Let it blow, let it blow, let it blow
The title references hour 29, but this entry actually encompasses two lessons (though one was only about 30 mins and I decided to cut it short due to the windy conditions - a decision I later regretted).
I went out Sunday for a very short time. The wind was pretty stable as far as direction was concerned (right down the runway), but it was gusting from 4 to 17kts. After one time through the pattern after being blown around on the cross-wind and base legs, I told my CFI (I was flying with the CP that day) that I'd rather not continue in those conditions. I was already tense and I had told myself that, based off of feeling like I had gotten a handle on being "smooth" on the controls, I didn't want to lose that lesson by having to fight the controls in the windy conditions.
Afterwards, I regretted not sticking it out and learning from the conditions (after all, the CP was right there and it was an opportunity to fly in conditions that I won't be able to by myself for a while - oh well, chalk it up to lesson learned).
So, move forward to today (Wednesday). . . It's fairly calm when I'm driving out to the airport. Wind is from the West (250) at about 5 kts. Cool!
I get in and grab the log book to do my pre-flight. Lo and behold, after about 5 mins into my preflight, the wind starts blowing significantly harder. Oh well, it's consistent so, no big deal.
After my pre-flight is completed, it's now gusting pretty good. The wind isn't consistently as high as on Sunday, but the gust spread feels larger (I don't think it actually was though - a quick check of the AWOS afterwards indicated 4kts gusting to 14kts). The worst part was that, after we got up and started going through the pattern, the wind was shifting between northwest to almost a due north cross-wind (our runway is 5/23) and back.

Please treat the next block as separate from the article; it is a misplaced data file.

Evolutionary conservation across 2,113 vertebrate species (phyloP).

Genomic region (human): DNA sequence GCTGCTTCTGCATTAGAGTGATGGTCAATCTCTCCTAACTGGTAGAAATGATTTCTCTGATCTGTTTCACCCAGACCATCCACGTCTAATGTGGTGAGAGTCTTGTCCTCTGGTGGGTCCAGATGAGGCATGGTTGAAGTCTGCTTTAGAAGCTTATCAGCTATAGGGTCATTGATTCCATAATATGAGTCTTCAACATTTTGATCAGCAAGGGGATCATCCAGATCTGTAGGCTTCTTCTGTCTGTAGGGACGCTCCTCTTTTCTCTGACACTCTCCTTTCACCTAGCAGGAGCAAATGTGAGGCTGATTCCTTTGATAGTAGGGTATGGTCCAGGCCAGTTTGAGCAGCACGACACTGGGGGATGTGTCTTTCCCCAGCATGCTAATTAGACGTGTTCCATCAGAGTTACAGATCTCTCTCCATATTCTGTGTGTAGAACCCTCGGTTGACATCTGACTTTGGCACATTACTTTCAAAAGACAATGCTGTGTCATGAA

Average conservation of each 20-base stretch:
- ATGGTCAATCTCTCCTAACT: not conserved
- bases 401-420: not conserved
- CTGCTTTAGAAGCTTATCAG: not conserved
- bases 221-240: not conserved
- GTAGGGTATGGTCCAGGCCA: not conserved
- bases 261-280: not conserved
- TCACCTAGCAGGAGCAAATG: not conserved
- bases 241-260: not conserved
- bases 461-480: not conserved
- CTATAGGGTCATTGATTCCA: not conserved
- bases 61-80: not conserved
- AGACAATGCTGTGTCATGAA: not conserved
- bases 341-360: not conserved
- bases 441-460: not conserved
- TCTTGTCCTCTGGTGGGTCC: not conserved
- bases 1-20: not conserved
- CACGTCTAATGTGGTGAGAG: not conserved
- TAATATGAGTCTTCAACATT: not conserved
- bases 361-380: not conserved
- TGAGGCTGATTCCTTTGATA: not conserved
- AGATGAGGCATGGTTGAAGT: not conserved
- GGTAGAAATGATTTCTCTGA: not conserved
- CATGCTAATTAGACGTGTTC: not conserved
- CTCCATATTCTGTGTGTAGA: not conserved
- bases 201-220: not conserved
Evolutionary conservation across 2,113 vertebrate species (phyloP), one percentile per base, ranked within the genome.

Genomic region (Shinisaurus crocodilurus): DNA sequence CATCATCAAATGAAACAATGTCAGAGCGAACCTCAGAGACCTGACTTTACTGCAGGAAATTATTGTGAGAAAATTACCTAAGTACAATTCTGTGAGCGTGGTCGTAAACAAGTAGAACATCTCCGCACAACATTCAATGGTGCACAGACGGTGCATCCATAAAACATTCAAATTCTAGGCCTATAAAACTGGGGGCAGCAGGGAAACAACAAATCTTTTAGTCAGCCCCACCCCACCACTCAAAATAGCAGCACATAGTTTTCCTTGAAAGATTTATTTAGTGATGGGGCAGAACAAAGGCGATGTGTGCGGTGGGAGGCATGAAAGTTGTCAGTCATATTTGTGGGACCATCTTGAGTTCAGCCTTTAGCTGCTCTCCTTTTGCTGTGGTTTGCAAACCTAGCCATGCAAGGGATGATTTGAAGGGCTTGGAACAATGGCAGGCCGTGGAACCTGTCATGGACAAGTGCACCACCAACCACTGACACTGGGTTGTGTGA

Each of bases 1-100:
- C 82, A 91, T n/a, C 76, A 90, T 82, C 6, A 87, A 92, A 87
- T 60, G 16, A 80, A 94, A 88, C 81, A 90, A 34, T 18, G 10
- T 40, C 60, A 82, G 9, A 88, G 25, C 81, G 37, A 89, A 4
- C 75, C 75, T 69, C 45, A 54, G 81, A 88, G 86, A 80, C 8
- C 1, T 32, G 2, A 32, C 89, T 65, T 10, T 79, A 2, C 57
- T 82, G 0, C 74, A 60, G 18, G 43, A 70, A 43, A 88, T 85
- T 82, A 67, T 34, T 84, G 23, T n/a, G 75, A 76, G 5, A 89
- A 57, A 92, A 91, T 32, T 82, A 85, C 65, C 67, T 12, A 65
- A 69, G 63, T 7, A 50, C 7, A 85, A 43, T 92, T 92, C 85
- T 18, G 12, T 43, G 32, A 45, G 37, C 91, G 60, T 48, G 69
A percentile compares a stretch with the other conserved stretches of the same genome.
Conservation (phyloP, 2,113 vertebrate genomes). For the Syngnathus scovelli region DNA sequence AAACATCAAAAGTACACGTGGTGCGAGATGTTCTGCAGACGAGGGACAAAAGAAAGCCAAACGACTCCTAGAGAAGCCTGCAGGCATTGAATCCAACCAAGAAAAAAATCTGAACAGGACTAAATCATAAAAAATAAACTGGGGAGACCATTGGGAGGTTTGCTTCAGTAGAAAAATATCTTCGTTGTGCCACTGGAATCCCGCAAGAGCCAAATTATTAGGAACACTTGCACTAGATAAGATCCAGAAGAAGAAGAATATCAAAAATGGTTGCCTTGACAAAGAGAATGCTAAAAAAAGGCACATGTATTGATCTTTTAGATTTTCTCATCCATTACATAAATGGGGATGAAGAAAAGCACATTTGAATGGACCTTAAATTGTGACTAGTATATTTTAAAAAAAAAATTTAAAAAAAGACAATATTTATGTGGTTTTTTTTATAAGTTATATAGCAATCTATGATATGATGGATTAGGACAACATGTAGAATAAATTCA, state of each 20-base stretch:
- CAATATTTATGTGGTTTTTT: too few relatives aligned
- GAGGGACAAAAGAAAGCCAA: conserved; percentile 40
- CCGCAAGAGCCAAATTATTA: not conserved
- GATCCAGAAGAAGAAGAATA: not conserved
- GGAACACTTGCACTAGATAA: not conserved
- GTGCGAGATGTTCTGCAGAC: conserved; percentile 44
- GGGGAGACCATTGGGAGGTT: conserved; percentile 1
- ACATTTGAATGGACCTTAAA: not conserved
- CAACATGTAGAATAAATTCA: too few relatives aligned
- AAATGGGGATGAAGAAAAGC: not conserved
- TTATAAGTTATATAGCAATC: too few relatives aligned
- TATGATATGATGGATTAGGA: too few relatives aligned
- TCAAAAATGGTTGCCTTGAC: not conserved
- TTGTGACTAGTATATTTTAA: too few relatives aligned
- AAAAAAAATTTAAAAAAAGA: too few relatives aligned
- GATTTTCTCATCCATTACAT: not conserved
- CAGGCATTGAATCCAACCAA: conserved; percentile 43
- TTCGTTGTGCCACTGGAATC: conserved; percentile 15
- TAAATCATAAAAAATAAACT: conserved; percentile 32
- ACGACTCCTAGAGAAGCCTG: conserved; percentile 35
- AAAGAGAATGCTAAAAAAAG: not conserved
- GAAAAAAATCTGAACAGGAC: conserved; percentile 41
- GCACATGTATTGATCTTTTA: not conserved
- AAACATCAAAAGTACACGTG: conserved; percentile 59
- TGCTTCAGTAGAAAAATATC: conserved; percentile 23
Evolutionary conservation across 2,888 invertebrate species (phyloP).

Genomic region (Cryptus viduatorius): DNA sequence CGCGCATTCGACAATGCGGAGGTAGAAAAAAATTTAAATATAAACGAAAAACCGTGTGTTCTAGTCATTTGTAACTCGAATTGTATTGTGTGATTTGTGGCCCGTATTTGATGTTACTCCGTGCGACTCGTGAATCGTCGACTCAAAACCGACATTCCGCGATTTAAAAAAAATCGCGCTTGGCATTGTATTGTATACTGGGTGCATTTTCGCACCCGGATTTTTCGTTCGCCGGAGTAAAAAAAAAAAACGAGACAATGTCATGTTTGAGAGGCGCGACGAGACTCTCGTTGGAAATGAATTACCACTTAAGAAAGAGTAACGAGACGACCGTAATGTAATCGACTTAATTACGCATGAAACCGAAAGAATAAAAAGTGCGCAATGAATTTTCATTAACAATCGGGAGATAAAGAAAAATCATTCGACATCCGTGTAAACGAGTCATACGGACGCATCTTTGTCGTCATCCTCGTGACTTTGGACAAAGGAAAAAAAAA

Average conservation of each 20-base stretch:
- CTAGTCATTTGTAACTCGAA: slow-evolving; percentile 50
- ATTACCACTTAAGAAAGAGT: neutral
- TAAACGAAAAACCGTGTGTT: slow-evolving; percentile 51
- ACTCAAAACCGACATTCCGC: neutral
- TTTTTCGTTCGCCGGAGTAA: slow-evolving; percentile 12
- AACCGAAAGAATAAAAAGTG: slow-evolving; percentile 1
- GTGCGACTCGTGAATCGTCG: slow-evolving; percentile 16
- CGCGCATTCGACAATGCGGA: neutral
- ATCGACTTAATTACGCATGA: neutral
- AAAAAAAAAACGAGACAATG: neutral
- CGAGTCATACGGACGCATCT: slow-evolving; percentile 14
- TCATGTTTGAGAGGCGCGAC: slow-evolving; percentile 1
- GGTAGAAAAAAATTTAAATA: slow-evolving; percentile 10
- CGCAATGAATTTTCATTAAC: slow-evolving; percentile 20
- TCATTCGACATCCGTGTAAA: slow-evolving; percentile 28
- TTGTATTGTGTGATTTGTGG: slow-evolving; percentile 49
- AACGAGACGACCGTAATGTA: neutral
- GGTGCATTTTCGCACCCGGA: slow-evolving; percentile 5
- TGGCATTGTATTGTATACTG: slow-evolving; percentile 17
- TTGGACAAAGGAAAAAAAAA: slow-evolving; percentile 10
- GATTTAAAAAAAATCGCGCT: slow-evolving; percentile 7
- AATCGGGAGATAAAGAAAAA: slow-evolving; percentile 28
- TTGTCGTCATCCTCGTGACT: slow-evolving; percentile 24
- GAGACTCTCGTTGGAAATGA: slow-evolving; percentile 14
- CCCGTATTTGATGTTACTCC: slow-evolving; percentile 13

This time, I did the right thing. I kept with the lesson even though I was very tense. We were getting blown around quite a bit but, I did o.k. aloft (didn't chase airspeed and just tried to keep level attitude). Hovering and the approaches were not as solid (several of my clearing turns and hovering periods were just down-right goofy). However, I stuck with it and ended up getting to do a couple of normal and steep approaches, low-rotor RPM recovery, settling with power recovery, and an auto at the end as we were coming in to end the lesson.
All in all, I'm much happier with my decision today to gut it out and learn from the experience rather than quitting like a sissy <_ .>
However, that doesn't stop me from hoping like all get out that tomorrow a.m. (my next flight) has slightly less volatile conditions.